• Open Issues: What factors do you still need to figure out?

  • Q&A: What are common questions about the product along with the answers you’ve decided? This is a good place to note key decisions.

  • Other Considerations: This is a catch-all for anything else, such as if you make a key decision to remove or add to the project’s scope.

As you write your first draft of the feature requirements document, it’s ok to leave TBD and placeholder comments for unknowns.  For example, you might not initially know how you want to message the product.

blog image 2: prd blog

How to Use the Product Requirements Document Template

Step 1 - First draft

 To start, get a copy of Product School's PRD template. This sample product requirements document, validated by professional product leaders, is ideal for guiding product managers through the drafting process.

  • It’s a good idea to start your PRD draft somewhere private.

  • It’s fine to put TBD as a placeholder (i.e. success metrics).

  • In general, you want the background, objectives, metrics, and key user scenarios/epics focused on the high-level features. Follow the product requirements document template linked above to make sure you include all the essentials.

Step 2 - Get approval

Get any needed approvals from your supervisor and teammates with the first version.

  • Get their thoughts/feedback.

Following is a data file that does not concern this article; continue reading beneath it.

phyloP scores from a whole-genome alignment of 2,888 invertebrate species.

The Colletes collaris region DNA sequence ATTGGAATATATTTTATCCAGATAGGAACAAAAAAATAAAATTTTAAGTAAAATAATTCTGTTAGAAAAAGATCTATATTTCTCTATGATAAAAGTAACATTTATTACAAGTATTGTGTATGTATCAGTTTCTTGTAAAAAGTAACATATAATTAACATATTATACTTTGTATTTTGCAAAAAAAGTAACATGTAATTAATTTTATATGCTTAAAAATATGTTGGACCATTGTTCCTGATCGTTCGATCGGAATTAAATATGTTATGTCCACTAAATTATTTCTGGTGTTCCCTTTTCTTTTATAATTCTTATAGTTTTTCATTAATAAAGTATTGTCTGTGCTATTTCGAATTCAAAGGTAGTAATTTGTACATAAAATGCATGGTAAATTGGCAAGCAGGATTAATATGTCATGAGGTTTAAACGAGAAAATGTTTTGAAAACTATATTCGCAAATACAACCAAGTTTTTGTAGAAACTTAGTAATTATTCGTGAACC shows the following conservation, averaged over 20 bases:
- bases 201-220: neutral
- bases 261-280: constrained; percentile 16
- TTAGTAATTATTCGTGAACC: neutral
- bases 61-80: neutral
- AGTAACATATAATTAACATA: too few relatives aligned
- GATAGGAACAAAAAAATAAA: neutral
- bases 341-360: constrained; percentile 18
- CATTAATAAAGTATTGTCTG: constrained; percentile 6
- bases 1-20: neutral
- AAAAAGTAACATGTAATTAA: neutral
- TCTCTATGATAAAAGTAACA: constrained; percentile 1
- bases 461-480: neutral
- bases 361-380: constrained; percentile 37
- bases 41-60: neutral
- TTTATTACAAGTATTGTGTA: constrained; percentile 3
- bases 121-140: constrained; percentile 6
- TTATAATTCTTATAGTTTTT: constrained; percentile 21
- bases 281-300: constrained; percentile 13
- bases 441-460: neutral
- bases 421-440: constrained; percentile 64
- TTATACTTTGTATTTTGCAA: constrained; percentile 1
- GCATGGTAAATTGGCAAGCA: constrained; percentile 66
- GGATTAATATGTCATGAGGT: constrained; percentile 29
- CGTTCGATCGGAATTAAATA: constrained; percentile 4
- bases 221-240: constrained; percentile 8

• People who have been around longer might have insights you don’t know about or can suggest ways to approach potential sticky points.

  • Plus you don’t want to blindside your manager!

Step 3 - Share with design

Share the PRD with the design project leader and incorporate feedback.

  • It is a good idea to engage design before approaching engineering because their feedback might affect the project’s technical scope.       

  • Discuss the product specs with them and incorporate their ideas/feedback.

Step 4 - Share with engineering

Share the PRD with the engineering project leader and incorporate feedback.

  • With the design lead (ideally), engage the engineering lead and get feedback.

  • This will help you figure out what’s technically feasible and define the timeline.

  • They might know something about the tech part of the system that enables a new solution.

Step 5 - Share with project team 

Share with the project team!

  • Move the PRD to someplace more public so that others can see what you’re thinking in one place.

  • Make sure to get your team’s questions, input, etc. and document it in the PRD template

  • At this point, note any good ideas, and if they’re not right for this initial version, still record them in the icebox

Step 6 - Share with company

Possibly share it with the company.

  • You’ll likely be presenting rather than sharing the PRD.